FedEx Corp (FDX.N) announced on Wednesday that it would trim its officer & director ranks by even more than 10% as part of a major cost-cutting initiative that has seen the transportation behemoth lay off 12,000 employees since June.
Investors cheered the action, which shows progress on the business’s objective to reduce spending by $3.7 billion in 2023. FedEx shares increased 3.4% to $200.52 as a result.
In a memo, FedEx informed staff members of the senior-level layoffs but did not specify the number of affected positions.
A little more than 2% of FedEx’s 547,000 comprehensive and part-time employees recorded for the year concluded May 2022 are accounted for by the company’s total personnel reductions.
Regrettably, Chief Executive Raj Subramaniam commented that this was a necessary measure to develop a more efficient, agile business, adding that FedEx is consolidating several teams and operations.
Spokeswoman Rachael Simmons said the majority of the cuts were made through turnover and other personnel management initiatives.
Midway through September, FedEx lowered their profit prediction, causing a 20%+ decline in the company’s stock, the biggest one-day decline in its 50-year history.
The company’s newly appointed CEO, Subramaniam, laid the blame on the global economic slump, while detractors cited a lack of responsiveness to waning demand and continuous financial pressure from FedEx’s pricey, independently managed business units.
Job losses would be welcomed, according to Gary Bradshaw, the portfolio manager at Hodges Capital Management in Dallas, who recently spoke on the topic.
This is especially true after FedEx dropped its annual profit forecast.
They have a lot of right-sizing to accomplish, according to Bradshaw.
Due to its reliance on less expensive non-union and outsourced labour, FedEx had investor preference over United Parcel Service’s (UPS.N), an unionised competition, for many years.
However, in recent years, Carol Tomé, CEO of UPS, has increased earnings and improved services through the organization’s unified network.
Using the workforce figures from the most current annual reports for each firm, FedEx will have cut the amount of its full- and part-time workers to about 535,000, putting it about on pace with UPS.
The majority of FedEx Ground’s house delivery business is handled by approximately 6,000 FedEx contractors and their employees, so those figures only tell part of the story.
Consultant Satish Jindel, who assisted in the establishment of the business that became FedEx Ground, said the majority of Ground contractors had between nine and twelve people. With 10.5 employees on average per contractor, Ground would bring 69,000 new jobs.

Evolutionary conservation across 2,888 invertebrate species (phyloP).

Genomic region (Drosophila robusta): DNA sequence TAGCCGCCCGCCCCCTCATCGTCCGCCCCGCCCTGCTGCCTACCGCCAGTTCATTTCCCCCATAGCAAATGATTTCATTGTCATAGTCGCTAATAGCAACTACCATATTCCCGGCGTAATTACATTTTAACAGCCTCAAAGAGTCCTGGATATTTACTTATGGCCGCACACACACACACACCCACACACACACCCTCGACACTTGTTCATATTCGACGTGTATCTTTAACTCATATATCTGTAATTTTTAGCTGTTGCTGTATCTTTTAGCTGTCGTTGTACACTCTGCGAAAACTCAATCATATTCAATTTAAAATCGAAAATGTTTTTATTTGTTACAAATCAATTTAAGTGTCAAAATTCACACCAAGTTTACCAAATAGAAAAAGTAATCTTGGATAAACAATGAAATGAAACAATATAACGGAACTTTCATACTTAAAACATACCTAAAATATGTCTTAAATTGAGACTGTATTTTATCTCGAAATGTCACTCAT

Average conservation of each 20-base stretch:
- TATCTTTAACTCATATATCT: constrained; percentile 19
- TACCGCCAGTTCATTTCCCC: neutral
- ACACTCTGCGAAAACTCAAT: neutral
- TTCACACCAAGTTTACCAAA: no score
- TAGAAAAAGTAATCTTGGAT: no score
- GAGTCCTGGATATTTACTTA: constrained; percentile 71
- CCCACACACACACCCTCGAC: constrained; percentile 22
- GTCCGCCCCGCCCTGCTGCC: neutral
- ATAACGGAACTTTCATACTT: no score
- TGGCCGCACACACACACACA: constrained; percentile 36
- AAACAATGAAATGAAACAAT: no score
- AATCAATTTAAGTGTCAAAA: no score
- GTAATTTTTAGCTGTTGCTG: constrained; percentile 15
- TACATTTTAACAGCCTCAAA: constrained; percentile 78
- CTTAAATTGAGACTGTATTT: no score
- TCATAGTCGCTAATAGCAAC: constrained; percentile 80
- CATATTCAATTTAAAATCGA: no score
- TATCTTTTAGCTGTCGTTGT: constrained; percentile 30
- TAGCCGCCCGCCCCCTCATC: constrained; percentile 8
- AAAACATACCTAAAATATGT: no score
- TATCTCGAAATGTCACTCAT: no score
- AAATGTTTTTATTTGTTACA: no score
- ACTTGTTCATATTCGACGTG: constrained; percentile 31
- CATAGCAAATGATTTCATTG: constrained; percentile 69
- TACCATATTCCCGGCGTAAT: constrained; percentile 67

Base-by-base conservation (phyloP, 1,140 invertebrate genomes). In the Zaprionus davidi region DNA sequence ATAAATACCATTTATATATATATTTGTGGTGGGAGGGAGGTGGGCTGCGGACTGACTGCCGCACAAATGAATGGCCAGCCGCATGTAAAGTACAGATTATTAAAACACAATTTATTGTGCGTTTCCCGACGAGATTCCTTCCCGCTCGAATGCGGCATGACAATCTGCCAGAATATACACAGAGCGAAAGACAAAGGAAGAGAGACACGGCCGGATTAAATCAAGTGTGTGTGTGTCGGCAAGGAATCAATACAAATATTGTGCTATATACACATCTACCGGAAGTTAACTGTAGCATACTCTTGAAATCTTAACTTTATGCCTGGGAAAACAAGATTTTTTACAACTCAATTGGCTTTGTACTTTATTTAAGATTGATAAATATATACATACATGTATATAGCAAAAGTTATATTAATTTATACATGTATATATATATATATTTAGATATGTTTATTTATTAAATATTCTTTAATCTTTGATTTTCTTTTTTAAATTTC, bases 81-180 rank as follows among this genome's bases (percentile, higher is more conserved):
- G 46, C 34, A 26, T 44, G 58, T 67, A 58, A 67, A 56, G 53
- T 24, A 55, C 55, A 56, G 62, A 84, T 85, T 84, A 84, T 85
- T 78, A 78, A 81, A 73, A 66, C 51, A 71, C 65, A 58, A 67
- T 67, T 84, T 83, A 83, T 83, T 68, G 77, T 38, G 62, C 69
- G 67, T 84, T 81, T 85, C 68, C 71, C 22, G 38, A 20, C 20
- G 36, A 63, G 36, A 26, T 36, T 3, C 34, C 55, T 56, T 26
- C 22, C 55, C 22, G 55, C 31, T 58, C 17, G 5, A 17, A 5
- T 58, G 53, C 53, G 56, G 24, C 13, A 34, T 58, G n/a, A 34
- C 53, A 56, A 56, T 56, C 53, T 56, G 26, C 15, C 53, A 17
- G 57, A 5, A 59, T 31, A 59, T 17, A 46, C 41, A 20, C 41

As the pandemic-blown e-commerce delivery balloon deflates and a recession looms, FedEx has already temporarily furloughed employees at FedEx Freight, joining other transportation-focused businesses like delivery upstart Amazon.com (AMZN.O), the trucking company and all-rounder C.H. Robinson Worldwide (CHRW.O), transportation broker Uber Freight, and freight transmitting startup Flexport in announcing layoffs.
On the other hand, Intel Corp (INTC.O) announced on Tuesday that it has made significant reductions to CEO and employee pay, a week after the company gave a lower-than-anticipated sales projection due to a decline in the PC market and a loss of market share to rivals.
According to a person with knowledge of the situation who was not permitted to speak publicly, the pay cuts will not affect the company’s hourly labour but will instead range from 5% of the basic salary for mid-level personnel to as much as 25% to Chief Executive Pat Gelsinger.
The adjustments are intended to have a greater impact on our executive population and will promote the investments and broader workforce, according to a statement from Intel spokesperson Addy Burr.
Following several years of expansion during the pandemic, Intel reported last week that its profit margins were declining as the PC market slowed.
Additionally, Gelsinger acknowledged that Intel had “stumbled” and had lost market share to competitors like Advanced Micro Devices Inc (AMD.O), that on Tuesday posted quarterly sales that exceeded Wall Street’s projections.